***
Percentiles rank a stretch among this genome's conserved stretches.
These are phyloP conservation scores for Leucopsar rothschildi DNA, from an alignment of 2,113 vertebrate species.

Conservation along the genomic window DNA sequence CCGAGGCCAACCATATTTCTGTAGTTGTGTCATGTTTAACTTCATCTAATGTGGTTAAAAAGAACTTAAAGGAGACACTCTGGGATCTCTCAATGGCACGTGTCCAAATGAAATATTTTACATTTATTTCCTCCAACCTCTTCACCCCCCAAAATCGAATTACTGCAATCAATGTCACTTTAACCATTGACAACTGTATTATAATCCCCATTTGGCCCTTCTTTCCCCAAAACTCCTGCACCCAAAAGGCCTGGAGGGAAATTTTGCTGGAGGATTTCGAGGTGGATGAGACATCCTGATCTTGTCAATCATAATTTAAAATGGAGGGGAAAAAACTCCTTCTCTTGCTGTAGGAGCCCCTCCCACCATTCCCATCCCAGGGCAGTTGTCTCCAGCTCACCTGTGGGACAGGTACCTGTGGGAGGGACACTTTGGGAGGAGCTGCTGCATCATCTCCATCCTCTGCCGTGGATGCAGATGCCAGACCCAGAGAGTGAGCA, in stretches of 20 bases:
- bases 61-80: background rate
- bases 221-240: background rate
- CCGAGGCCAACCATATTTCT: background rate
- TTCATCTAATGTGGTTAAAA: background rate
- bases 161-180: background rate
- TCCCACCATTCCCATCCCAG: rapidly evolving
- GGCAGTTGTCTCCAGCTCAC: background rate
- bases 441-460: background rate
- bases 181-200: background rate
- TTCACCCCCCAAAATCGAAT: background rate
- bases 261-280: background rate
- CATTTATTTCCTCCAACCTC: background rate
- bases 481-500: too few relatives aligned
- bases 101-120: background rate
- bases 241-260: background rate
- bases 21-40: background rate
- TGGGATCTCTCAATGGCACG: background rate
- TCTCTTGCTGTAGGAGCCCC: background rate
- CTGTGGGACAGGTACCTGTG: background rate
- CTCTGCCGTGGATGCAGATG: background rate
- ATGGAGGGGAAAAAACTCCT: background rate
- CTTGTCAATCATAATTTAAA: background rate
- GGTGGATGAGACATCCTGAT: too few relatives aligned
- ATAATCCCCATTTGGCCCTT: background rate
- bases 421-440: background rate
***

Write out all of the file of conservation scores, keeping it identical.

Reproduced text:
Percentiles rank a stretch among this genome's conserved stretches.
These are phyloP conservation scores for Leucopsar rothschildi DNA, from an alignment of 2,113 vertebrate species.

Conservation along the genomic window DNA sequence CCGAGGCCAACCATATTTCTGTAGTTGTGTCATGTTTAACTTCATCTAATGTGGTTAAAAAGAACTTAAAGGAGACACTCTGGGATCTCTCAATGGCACGTGTCCAAATGAAATATTTTACATTTATTTCCTCCAACCTCTTCACCCCCCAAAATCGAATTACTGCAATCAATGTCACTTTAACCATTGACAACTGTATTATAATCCCCATTTGGCCCTTCTTTCCCCAAAACTCCTGCACCCAAAAGGCCTGGAGGGAAATTTTGCTGGAGGATTTCGAGGTGGATGAGACATCCTGATCTTGTCAATCATAATTTAAAATGGAGGGGAAAAAACTCCTTCTCTTGCTGTAGGAGCCCCTCCCACCATTCCCATCCCAGGGCAGTTGTCTCCAGCTCACCTGTGGGACAGGTACCTGTGGGAGGGACACTTTGGGAGGAGCTGCTGCATCATCTCCATCCTCTGCCGTGGATGCAGATGCCAGACCCAGAGAGTGAGCA, in stretches of 20 bases:
- bases 61-80: background rate
- bases 221-240: background rate
- CCGAGGCCAACCATATTTCT: background rate
- TTCATCTAATGTGGTTAAAA: background rate
- bases 161-180: background rate
- TCCCACCATTCCCATCCCAG: rapidly evolving
- GGCAGTTGTCTCCAGCTCAC: background rate
- bases 441-460: background rate
- bases 181-200: background rate
- TTCACCCCCCAAAATCGAAT: background rate
- bases 261-280: background rate
- CATTTATTTCCTCCAACCTC: background rate
- bases 481-500: too few relatives aligned
- bases 101-120: background rate
- bases 241-260: background rate
- bases 21-40: background rate
- TGGGATCTCTCAATGGCACG: background rate
- TCTCTTGCTGTAGGAGCCCC: background rate
- CTGTGGGACAGGTACCTGTG: background rate
- CTCTGCCGTGGATGCAGATG: background rate
- ATGGAGGGGAAAAAACTCCT: background rate
- CTTGTCAATCATAATTTAAA: background rate
- GGTGGATGAGACATCCTGAT: too few relatives aligned
- ATAATCCCCATTTGGCCCTT: background rate
- bases 421-440: background rate